- Triage: How can triage adjust to ebbs and flows with patients coming in?
- Variation: How can a similar volume on two days feel so different?
- Provider: What would be the impact of adding another provider?
- Design: What is the ideal design so patients flow through optimally?
- Culture: How urgent does the team feel in moving patients through?
- Communication: How are we communicating with patients so they don’t feel lost?
Moving patients through an ED effectively not only improves the quality of patient care, but it also improves patient safety and patient satisfaction.
There is also the fiscal case to make for flow efficiency. Reducing throughput by one hour for a hospital with 30,000 ED visits per year would free up time, meaning the hospital could then accommodate new visits. Those new visits could result in more than $5 million in revenue for a hospital. In addition, reducing the number of walkaways by 1% could result in more than $100,000 in new hospital revenue.
Using analytics to optimize emergency department throughput
When analyzing throughput, it’s important to examine “people, process, and technology.” Are your people engaged? Are they working efficiently? Is the design of your ED optimized? And what technology can help. Analytics can play a role here.
With analytics, hospitals can examine throughput and identify where there are bottlenecks in the flow. For example, is it during the triage process? Do you need to add another triage nurse? Is it in the time until someone sees a provider? Or is it in the time to admit/discharge? Once you see where the lag time is, you can work to address that.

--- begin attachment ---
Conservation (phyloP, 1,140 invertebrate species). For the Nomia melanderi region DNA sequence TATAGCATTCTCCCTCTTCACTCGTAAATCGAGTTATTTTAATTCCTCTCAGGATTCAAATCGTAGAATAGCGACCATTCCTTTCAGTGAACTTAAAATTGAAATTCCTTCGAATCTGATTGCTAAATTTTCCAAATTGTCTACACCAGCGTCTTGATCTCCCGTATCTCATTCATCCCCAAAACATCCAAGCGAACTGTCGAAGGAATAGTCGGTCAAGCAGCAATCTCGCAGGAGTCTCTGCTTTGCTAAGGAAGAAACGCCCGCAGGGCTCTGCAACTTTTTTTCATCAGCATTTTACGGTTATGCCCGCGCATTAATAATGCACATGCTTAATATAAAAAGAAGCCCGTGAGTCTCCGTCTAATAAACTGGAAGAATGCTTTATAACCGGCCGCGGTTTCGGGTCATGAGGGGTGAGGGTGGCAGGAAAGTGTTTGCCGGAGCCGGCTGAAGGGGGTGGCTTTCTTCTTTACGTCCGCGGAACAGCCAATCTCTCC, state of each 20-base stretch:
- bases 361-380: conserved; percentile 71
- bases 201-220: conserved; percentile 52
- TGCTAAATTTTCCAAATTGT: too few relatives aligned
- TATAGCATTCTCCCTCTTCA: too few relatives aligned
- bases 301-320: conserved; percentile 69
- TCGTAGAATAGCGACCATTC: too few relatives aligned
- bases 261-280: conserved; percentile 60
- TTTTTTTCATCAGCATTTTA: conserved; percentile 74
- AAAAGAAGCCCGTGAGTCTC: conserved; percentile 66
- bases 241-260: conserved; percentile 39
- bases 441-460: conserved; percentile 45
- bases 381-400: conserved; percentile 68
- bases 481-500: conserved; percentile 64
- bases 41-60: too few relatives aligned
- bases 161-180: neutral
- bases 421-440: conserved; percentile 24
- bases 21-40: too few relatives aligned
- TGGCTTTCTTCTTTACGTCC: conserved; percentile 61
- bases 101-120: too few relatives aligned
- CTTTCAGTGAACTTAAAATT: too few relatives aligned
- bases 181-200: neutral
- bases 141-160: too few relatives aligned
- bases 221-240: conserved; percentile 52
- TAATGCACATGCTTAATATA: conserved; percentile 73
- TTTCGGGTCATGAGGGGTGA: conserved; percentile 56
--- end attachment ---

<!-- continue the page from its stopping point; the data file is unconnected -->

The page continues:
Here are a couple of examples of healthcare organizations that have successfully addressed throughput challenges through analytics:
- Henry Mayo Newhall Memorial Hospital: This hospital, based in Valencia, Calif. was able to see an 80% decrease in its door-to-triage time, a 60% decrease in triage-to-room time, and a 63% decrease in room-to-physician time by using analytics to examine its throughput. Read more about Henry Mayo’s experience here.
- Huangshi Central Hospital: This hospital, based in Hubei Province, China, used analytics to track the flow of cardiac patients through its hospital. As a result, the hospital was able to decrease its door-to-balloon time by 40% and reduce its cardiac patient mortality rate by 67%. Read more about Huangshi Central Hospital here.
Hospital emergency department wait times are increasing, and it’s having a harmful effect on the health of patients, the well-being of providers, and the financial success of hospitals.
Improving throughput is a complex process that requires assessing the culture of an organization and the processes by which it operates. Analytics can play a strong role in examining throughput and identifying bottlenecks, resulting in quantifiable improvements in a hospital’s finances, and, most importantly, patient care.